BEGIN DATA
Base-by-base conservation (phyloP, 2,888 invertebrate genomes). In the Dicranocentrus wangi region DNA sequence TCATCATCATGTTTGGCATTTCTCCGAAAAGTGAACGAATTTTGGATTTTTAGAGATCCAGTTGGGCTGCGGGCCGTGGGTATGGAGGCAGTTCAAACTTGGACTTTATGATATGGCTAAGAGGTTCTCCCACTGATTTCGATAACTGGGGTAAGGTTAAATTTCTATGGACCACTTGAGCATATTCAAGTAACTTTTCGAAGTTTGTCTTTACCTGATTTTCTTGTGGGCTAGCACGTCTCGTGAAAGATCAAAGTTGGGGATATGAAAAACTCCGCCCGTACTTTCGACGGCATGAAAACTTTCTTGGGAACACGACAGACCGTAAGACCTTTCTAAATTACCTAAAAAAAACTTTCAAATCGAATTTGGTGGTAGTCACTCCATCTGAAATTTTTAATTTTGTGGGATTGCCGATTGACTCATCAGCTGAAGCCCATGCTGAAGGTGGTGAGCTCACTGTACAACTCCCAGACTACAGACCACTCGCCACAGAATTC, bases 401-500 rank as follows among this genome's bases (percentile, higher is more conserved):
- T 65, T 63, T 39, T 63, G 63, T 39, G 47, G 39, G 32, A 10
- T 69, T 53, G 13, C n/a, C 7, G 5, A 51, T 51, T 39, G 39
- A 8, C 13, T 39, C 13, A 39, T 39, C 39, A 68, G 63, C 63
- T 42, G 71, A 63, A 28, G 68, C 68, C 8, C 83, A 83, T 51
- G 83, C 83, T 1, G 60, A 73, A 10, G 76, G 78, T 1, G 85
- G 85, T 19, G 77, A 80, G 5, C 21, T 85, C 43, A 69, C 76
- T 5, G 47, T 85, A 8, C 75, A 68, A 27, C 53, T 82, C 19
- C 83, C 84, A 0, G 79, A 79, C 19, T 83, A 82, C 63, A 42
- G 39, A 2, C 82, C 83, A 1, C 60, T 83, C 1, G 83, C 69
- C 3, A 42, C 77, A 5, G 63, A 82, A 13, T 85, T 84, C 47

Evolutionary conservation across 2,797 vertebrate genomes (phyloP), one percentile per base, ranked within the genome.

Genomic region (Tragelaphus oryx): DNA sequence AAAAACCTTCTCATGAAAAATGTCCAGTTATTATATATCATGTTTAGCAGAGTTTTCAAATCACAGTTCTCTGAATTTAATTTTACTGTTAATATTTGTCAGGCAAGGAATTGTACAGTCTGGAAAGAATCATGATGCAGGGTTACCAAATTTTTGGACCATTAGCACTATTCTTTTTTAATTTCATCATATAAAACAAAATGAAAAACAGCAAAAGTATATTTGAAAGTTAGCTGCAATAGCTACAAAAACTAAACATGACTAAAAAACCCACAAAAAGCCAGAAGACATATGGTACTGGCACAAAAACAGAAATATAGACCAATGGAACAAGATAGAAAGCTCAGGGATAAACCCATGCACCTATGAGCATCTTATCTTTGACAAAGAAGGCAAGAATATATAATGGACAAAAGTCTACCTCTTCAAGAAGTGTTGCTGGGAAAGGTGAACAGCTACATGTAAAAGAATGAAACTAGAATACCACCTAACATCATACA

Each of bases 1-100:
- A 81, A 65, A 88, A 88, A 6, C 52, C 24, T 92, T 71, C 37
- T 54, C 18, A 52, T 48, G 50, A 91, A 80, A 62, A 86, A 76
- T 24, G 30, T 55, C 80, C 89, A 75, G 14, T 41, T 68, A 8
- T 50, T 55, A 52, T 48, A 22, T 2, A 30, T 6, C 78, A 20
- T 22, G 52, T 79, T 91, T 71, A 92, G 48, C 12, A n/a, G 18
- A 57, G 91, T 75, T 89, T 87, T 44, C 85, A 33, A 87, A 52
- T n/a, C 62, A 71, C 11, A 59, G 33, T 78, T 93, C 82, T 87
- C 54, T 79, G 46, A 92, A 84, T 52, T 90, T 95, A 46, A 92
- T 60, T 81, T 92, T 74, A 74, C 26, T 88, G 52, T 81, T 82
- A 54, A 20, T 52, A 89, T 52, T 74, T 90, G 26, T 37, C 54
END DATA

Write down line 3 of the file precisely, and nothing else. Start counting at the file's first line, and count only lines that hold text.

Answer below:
- T 69, T 53, G 13, C n/a, C 7, G 5, A 51, T 51, T 39, G 39